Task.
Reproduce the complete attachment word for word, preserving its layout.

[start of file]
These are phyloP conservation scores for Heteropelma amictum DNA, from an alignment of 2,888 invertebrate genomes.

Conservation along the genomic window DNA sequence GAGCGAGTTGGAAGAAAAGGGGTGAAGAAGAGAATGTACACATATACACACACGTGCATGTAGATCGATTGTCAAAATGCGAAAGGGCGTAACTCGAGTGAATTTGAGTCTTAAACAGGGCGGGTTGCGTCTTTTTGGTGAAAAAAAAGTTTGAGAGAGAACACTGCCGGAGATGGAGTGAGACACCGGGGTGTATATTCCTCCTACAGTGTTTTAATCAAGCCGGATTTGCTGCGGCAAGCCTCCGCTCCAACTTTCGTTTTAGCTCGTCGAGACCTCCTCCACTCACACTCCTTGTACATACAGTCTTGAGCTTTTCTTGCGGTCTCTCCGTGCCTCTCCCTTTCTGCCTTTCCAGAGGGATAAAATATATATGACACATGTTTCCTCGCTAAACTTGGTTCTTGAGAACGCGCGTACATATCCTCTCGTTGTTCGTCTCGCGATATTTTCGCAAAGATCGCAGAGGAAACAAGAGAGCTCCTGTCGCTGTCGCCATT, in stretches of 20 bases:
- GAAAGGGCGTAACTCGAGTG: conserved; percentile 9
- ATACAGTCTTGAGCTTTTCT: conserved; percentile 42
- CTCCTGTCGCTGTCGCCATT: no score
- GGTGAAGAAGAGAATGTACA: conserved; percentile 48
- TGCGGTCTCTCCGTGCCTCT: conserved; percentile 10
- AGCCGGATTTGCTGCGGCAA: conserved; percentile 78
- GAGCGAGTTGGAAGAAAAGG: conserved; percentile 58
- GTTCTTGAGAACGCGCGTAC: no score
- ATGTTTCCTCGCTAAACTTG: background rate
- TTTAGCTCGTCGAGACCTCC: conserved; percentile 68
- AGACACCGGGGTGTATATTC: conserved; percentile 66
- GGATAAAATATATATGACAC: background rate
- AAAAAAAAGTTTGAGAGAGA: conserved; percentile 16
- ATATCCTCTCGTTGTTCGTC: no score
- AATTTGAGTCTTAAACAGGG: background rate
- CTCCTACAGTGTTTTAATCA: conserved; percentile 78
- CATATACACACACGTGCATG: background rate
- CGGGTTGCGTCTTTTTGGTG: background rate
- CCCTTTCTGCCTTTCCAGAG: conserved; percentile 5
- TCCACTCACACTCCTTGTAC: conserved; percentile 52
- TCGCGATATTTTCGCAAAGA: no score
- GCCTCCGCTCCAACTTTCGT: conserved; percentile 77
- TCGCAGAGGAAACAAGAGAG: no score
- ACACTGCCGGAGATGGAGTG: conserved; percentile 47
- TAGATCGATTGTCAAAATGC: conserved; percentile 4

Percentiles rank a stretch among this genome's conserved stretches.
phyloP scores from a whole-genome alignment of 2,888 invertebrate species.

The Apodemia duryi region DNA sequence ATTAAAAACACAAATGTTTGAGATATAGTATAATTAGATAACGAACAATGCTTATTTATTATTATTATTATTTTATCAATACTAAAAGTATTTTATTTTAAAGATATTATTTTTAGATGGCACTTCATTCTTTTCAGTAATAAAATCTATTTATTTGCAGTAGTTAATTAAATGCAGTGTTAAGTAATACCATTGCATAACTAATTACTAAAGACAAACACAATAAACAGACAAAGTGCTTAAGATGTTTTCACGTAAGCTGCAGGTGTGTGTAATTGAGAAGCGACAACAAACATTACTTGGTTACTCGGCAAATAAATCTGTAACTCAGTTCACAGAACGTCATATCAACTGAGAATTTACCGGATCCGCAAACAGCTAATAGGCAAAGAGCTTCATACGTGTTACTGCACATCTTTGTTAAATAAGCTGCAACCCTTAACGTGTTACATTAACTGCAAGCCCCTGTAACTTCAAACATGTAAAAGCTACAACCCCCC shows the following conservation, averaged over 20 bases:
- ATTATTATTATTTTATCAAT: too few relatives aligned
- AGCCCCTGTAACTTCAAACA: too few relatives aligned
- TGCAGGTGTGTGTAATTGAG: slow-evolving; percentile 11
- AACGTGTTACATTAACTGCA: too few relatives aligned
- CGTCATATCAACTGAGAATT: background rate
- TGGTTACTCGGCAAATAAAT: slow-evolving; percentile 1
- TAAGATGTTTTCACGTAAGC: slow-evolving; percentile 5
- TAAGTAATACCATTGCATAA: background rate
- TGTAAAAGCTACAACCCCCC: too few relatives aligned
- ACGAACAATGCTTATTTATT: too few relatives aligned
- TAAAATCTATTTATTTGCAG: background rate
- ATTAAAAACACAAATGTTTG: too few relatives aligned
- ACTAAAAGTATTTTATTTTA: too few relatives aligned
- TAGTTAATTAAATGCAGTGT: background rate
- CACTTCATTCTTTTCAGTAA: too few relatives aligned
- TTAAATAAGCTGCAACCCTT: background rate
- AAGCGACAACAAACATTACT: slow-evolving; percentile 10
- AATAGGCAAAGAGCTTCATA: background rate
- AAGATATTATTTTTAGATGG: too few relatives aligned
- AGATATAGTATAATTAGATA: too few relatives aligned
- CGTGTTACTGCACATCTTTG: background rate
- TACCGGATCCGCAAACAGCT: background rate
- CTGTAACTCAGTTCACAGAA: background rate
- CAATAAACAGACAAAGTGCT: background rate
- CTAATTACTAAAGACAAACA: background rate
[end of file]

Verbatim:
These are phyloP conservation scores for Heteropelma amictum DNA, from an alignment of 2,888 invertebrate genomes.

Conservation along the genomic window DNA sequence GAGCGAGTTGGAAGAAAAGGGGTGAAGAAGAGAATGTACACATATACACACACGTGCATGTAGATCGATTGTCAAAATGCGAAAGGGCGTAACTCGAGTGAATTTGAGTCTTAAACAGGGCGGGTTGCGTCTTTTTGGTGAAAAAAAAGTTTGAGAGAGAACACTGCCGGAGATGGAGTGAGACACCGGGGTGTATATTCCTCCTACAGTGTTTTAATCAAGCCGGATTTGCTGCGGCAAGCCTCCGCTCCAACTTTCGTTTTAGCTCGTCGAGACCTCCTCCACTCACACTCCTTGTACATACAGTCTTGAGCTTTTCTTGCGGTCTCTCCGTGCCTCTCCCTTTCTGCCTTTCCAGAGGGATAAAATATATATGACACATGTTTCCTCGCTAAACTTGGTTCTTGAGAACGCGCGTACATATCCTCTCGTTGTTCGTCTCGCGATATTTTCGCAAAGATCGCAGAGGAAACAAGAGAGCTCCTGTCGCTGTCGCCATT, in stretches of 20 bases:
- GAAAGGGCGTAACTCGAGTG: conserved; percentile 9
- ATACAGTCTTGAGCTTTTCT: conserved; percentile 42
- CTCCTGTCGCTGTCGCCATT: no score
- GGTGAAGAAGAGAATGTACA: conserved; percentile 48
- TGCGGTCTCTCCGTGCCTCT: conserved; percentile 10
- AGCCGGATTTGCTGCGGCAA: conserved; percentile 78
- GAGCGAGTTGGAAGAAAAGG: conserved; percentile 58
- GTTCTTGAGAACGCGCGTAC: no score
- ATGTTTCCTCGCTAAACTTG: background rate
- TTTAGCTCGTCGAGACCTCC: conserved; percentile 68
- AGACACCGGGGTGTATATTC: conserved; percentile 66
- GGATAAAATATATATGACAC: background rate
- AAAAAAAAGTTTGAGAGAGA: conserved; percentile 16
- ATATCCTCTCGTTGTTCGTC: no score
- AATTTGAGTCTTAAACAGGG: background rate
- CTCCTACAGTGTTTTAATCA: conserved; percentile 78
- CATATACACACACGTGCATG: background rate
- CGGGTTGCGTCTTTTTGGTG: background rate
- CCCTTTCTGCCTTTCCAGAG: conserved; percentile 5
- TCCACTCACACTCCTTGTAC: conserved; percentile 52
- TCGCGATATTTTCGCAAAGA: no score
- GCCTCCGCTCCAACTTTCGT: conserved; percentile 77
- TCGCAGAGGAAACAAGAGAG: no score
- ACACTGCCGGAGATGGAGTG: conserved; percentile 47
- TAGATCGATTGTCAAAATGC: conserved; percentile 4

Percentiles rank a stretch among this genome's conserved stretches.
phyloP scores from a whole-genome alignment of 2,888 invertebrate species.

The Apodemia duryi region DNA sequence ATTAAAAACACAAATGTTTGAGATATAGTATAATTAGATAACGAACAATGCTTATTTATTATTATTATTATTTTATCAATACTAAAAGTATTTTATTTTAAAGATATTATTTTTAGATGGCACTTCATTCTTTTCAGTAATAAAATCTATTTATTTGCAGTAGTTAATTAAATGCAGTGTTAAGTAATACCATTGCATAACTAATTACTAAAGACAAACACAATAAACAGACAAAGTGCTTAAGATGTTTTCACGTAAGCTGCAGGTGTGTGTAATTGAGAAGCGACAACAAACATTACTTGGTTACTCGGCAAATAAATCTGTAACTCAGTTCACAGAACGTCATATCAACTGAGAATTTACCGGATCCGCAAACAGCTAATAGGCAAAGAGCTTCATACGTGTTACTGCACATCTTTGTTAAATAAGCTGCAACCCTTAACGTGTTACATTAACTGCAAGCCCCTGTAACTTCAAACATGTAAAAGCTACAACCCCCC shows the following conservation, averaged over 20 bases:
- ATTATTATTATTTTATCAAT: too few relatives aligned
- AGCCCCTGTAACTTCAAACA: too few relatives aligned
- TGCAGGTGTGTGTAATTGAG: slow-evolving; percentile 11
- AACGTGTTACATTAACTGCA: too few relatives aligned
- CGTCATATCAACTGAGAATT: background rate
- TGGTTACTCGGCAAATAAAT: slow-evolving; percentile 1
- TAAGATGTTTTCACGTAAGC: slow-evolving; percentile 5
- TAAGTAATACCATTGCATAA: background rate
- TGTAAAAGCTACAACCCCCC: too few relatives aligned
- ACGAACAATGCTTATTTATT: too few relatives aligned
- TAAAATCTATTTATTTGCAG: background rate
- ATTAAAAACACAAATGTTTG: too few relatives aligned
- ACTAAAAGTATTTTATTTTA: too few relatives aligned
- TAGTTAATTAAATGCAGTGT: background rate
- CACTTCATTCTTTTCAGTAA: too few relatives aligned
- TTAAATAAGCTGCAACCCTT: background rate
- AAGCGACAACAAACATTACT: slow-evolving; percentile 10
- AATAGGCAAAGAGCTTCATA: background rate
- AAGATATTATTTTTAGATGG: too few relatives aligned
- AGATATAGTATAATTAGATA: too few relatives aligned
- CGTGTTACTGCACATCTTTG: background rate
- TACCGGATCCGCAAACAGCT: background rate
- CTGTAACTCAGTTCACAGAA: background rate
- CAATAAACAGACAAAGTGCT: background rate
- CTAATTACTAAAGACAAACA: background rate